Like its predecessor, the Matador, the Mace was a tactical surface-launched missile designed to destroy ground targets. It was first designated the TM-76 and later as the MGM-13. It was first launched from a mobile trailer or from bomb-proof shelter by a solid-fuel rocket booster which dropped away after launch; a J33 jet engine then powered the missile to the target. Development of the Mace began in 1954 and the first test firing occurred in 1956.
The Mace was developed in two versions, the A and the B. The A employed a terrain-matching radar guidance system known as ATRAN (automatic terrain recognition and navigation), in which the return from a radar scanning antenna was matched with a series of radar terrain “maps” carried on board the missile, and which corrected the missile flight path if it deviated from the film map. The B used a jam-proof inertial guidance system; it had a range twice that of the A.
Mace A missiles were first deployed to USAF forces in Europe in the spring of 1959. These remained in service until the mid-1960s when some were used as target drones because their size and performance characteristics resembled those of a manned aircraft. Development of the B missiles began in 1964 and these remained operational in Europe and the Pacific until the early 1970s.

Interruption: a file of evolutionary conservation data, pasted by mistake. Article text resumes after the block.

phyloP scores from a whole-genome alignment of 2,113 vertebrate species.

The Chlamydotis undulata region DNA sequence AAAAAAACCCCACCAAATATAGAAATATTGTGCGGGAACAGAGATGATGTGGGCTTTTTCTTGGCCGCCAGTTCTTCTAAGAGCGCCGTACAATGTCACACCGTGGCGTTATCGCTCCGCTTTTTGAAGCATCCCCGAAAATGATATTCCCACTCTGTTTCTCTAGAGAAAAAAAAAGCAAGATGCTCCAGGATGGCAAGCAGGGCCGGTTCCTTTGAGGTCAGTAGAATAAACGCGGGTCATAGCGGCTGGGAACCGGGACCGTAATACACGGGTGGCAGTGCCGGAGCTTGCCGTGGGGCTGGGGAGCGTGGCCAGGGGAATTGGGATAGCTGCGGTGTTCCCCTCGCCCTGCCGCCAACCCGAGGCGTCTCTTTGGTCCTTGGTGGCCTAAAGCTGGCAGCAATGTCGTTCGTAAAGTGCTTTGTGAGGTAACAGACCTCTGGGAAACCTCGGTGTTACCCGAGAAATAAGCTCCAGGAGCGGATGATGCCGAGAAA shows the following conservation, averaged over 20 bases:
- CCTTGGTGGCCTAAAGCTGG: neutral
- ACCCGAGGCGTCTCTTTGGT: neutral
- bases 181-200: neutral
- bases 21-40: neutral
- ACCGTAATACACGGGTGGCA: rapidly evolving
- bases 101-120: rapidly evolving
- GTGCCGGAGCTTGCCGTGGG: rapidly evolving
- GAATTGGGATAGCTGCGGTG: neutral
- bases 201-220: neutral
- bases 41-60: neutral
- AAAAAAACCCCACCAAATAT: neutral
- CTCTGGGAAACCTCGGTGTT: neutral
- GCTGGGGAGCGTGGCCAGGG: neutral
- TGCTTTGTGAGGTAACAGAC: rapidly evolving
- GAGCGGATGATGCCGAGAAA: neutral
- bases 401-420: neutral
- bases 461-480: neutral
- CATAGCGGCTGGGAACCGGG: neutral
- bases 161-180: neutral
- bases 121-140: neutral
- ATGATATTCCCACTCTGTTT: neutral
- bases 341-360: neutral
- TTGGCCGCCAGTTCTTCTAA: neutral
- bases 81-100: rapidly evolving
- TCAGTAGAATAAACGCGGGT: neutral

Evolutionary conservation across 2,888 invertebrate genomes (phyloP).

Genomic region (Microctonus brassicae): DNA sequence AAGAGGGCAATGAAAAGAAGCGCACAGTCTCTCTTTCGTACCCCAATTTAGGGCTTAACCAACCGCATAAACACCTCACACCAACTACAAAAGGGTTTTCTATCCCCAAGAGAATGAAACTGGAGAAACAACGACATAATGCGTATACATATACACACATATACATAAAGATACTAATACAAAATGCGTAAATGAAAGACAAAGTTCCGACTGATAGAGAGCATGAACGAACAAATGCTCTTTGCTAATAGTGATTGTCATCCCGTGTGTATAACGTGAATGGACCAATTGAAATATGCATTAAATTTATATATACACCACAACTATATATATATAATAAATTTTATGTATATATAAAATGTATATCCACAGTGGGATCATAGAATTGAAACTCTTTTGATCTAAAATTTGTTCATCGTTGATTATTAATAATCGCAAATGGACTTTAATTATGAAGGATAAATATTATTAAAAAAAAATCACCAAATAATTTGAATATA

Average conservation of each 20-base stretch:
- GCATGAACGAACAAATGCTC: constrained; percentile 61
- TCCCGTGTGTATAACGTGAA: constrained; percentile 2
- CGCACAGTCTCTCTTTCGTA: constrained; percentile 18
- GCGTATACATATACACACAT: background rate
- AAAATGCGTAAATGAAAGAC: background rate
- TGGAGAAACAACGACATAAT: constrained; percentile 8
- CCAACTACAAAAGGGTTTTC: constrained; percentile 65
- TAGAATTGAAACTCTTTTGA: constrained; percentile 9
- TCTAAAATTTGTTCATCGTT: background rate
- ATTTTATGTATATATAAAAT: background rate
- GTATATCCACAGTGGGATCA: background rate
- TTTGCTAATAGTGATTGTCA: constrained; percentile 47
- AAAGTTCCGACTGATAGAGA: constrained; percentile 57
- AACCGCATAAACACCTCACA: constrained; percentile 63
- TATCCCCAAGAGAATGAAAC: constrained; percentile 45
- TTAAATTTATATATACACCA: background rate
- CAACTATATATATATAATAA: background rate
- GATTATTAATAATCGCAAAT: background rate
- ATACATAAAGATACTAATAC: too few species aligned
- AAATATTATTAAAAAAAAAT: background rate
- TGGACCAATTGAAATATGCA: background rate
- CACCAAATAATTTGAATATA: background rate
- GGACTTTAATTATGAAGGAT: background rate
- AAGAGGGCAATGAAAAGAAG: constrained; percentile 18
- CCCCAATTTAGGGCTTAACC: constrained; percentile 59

Warner Robins Air Logistics Center was responsible for the logistics and program support for all Mace missiles. The Mace on display was delivered to the USAF in February 1960 and assigned to the Lowry Technical Training Center at Lowry AFB, Colorado. It was retired in June 1962. The City of Warner Robins has displayed it in a local park since 1967 until the Museum acquired it in 1984.
Span: 22 ft. 11 in.
Length: 44 ft. 6 in.
Height: 9 ft. 7 in.
Weight: 18,000 lbs. at launch
Armament: Conventional or nuclear warhead
Engine: Allison J33 at 5,200 lbs. thrust; Thiokol solid propellant booster rocket of 100,000 lbs. thrust
Serial number: 58-1465
Maximum speed: 650 mph.
Cruising speed: 565 mph. in level flight, supersonic in final dive
Range: 1,400 miles
Operating altitude: From under 1,000 feet to 40,000 ft.